Thursday, July 29, 2010


For me writing a book takes me on a long and winding investigative internet road that is a pleasure to travel. I wonder if it’s the same for other writers.

As I began the fourth Hollis Grant book I went to the Toronto Children’s Aid society and Ontario government to read the rules for fostering. I needed to find out if a parent voluntarily relinquished a child to care but not for adoption if he could direct the child’s life. I’m not entirely clear what the answer is so more research will be necessary.

The next question involved names. There are several aboriginal characters in this book. As I had taught in a one room school on the Caradoc agency outside London Ontario I knew Oneida surnames but since I wasn’t sure if the character would come from this reserve or from Brantford I investigated the Six Nations Iroquois Confederacy and the Mohawk tribal council looking for office holders’ surnames. I decided on Hill. However a friend told me that calling a child Crystal Hill made her sound like a diamond mine so I changed it to Montour.

I moved on to Western Canada to Poundmaker’s, Sweetgrass, Red Pheasant, Mosquito and Moosomin reserves to fine appropriate Cree surnames. Often I was diverted into reading much more than I’d originally intended.

Then came questions about drug use and methadone. The Canadian Association of Mental Health, CAMH, publishes a user-friendly attractive purple handbook on methadone maintenance treatment which is available online and makes for interesting reading.

At the same time that I was doing this I read in the Globe and Mail that the Sisters in Spirit, an offshoot of the Native Women’s Association of Canada, had just published an update of their 2009 report on missing or murdered aboriginal women. Online I read the report with it’s horrifying statistics and sad conclusion that, particularly in BC, aboriginal sex trade workers are societal throw-aways.

From BC to Ontario, to Toronto to download the Metropolitan Toronto Police files to see what had been happening with murdered or missing aboriginal women and concluded that Ontario had been doing a better job than BC. Again the questions arose - why are so many aboriginal women employed in the sex trade and why are such disproportionate numbers incarcerated? And, what role did the inter-generational impact of residential schools play in determining these numbers?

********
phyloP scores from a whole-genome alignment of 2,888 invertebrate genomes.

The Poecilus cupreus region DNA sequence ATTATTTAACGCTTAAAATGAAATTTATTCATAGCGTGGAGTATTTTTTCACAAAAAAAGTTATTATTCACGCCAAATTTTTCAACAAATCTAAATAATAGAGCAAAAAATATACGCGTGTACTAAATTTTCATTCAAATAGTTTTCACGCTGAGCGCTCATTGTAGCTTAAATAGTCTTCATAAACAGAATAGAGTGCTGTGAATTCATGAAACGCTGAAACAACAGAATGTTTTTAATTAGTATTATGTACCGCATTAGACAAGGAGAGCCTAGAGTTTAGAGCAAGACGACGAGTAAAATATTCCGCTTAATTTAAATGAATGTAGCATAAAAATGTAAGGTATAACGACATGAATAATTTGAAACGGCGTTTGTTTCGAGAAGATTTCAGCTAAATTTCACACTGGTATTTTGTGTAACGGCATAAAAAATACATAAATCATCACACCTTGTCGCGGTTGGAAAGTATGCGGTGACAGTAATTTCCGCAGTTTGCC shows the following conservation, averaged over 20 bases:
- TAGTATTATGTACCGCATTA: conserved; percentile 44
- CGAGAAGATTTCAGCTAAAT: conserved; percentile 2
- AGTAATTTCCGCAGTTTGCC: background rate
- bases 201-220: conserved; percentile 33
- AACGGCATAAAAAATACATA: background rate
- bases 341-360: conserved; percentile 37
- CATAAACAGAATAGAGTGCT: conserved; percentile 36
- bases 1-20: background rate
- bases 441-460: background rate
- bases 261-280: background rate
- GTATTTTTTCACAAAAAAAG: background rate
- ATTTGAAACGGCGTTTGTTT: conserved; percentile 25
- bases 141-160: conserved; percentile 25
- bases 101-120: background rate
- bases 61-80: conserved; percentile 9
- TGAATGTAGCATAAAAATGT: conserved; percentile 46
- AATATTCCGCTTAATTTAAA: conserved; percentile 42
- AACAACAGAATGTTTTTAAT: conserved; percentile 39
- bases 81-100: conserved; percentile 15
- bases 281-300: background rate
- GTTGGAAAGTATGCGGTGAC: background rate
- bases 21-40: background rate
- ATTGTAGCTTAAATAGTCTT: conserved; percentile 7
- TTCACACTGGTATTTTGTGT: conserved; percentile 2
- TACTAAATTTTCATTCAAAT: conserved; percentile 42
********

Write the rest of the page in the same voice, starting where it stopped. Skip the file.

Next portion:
An apartment building plays a major role in the book and I used another government site to pinpoint tenants’ rights. A number of renters in the building are call girls working for an escort agency or for themselves. Learning on line about the organization and operation of escort agencies was fascinating, particularly scholarly articles extolling the positive effects of such a career!

And on it goes. When I think what this winding trail would have involved before Google and the Internet I wonder how books ever got written.

As I’m only half way through the first draft I’m sure other interesting discoveries await me. If you’re a writer this circuitous winding route must be part of your life. What are the most astonishing sites that you have found? I’d love to know.

Joan Boswell A member of the Ladies Killing Circle Joan co-edited four of their short story anthologies: Fit toDie, Bone Dance, Boomers Go Bad and Going Out With a Bang. Her three mysteries, Cut Off His Tale, Cut to the Quick and Cut and Run were published in 2005, 2007 and 2007. In 2000 she won the $10,000 Toronto Star’s short story contest. Joan lives in Toronto with three flat-coated retrievers.


  1. Great stuff, Joan. But I wonder you get any time to write with all the research required. Have all your novels required this much time and energy to get the facts right?
    Must be why I stick to short stories.

  2. I can't wait to read the latest installment in Hollis Grant's life, Joan. What a lot of research!

    For me, the most interesting research has been visiting courts and sitting through some of the same cases I've been following in the papers.


    Charlotte Adams mysteries